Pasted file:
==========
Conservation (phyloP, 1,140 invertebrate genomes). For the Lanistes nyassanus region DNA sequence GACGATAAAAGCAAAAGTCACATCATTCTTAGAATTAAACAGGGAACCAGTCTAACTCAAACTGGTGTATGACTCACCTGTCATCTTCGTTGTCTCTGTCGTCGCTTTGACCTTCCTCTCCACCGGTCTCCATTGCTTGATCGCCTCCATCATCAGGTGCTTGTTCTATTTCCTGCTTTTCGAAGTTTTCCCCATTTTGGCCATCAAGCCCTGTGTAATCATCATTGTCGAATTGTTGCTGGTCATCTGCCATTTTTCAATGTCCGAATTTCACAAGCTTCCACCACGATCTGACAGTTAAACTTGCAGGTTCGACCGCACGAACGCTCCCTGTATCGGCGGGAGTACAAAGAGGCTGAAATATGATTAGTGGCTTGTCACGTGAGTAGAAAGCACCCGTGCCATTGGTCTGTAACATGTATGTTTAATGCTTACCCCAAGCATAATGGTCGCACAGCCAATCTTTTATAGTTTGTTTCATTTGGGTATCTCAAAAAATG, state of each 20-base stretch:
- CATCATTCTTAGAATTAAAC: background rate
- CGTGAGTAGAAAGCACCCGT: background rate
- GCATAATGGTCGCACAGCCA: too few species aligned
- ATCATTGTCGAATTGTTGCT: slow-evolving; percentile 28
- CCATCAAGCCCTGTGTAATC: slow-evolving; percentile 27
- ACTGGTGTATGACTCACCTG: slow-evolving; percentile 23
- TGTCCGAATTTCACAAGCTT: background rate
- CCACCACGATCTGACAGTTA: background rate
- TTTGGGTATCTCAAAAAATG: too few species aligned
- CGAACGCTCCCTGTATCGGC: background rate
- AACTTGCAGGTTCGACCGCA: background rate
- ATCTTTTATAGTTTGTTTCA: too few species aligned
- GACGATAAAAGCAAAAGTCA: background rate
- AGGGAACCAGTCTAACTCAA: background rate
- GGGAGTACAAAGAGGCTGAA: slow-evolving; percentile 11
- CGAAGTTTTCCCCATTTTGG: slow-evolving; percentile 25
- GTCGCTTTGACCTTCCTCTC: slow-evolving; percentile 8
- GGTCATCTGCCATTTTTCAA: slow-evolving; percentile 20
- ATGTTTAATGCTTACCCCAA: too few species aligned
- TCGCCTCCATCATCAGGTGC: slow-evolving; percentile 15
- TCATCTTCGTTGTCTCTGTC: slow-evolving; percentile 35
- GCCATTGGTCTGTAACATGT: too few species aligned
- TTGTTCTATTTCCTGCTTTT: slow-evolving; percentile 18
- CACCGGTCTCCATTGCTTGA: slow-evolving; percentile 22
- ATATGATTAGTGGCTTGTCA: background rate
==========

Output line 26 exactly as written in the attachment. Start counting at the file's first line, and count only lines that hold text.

- ATATGATTAGTGGCTTGTCA: background rate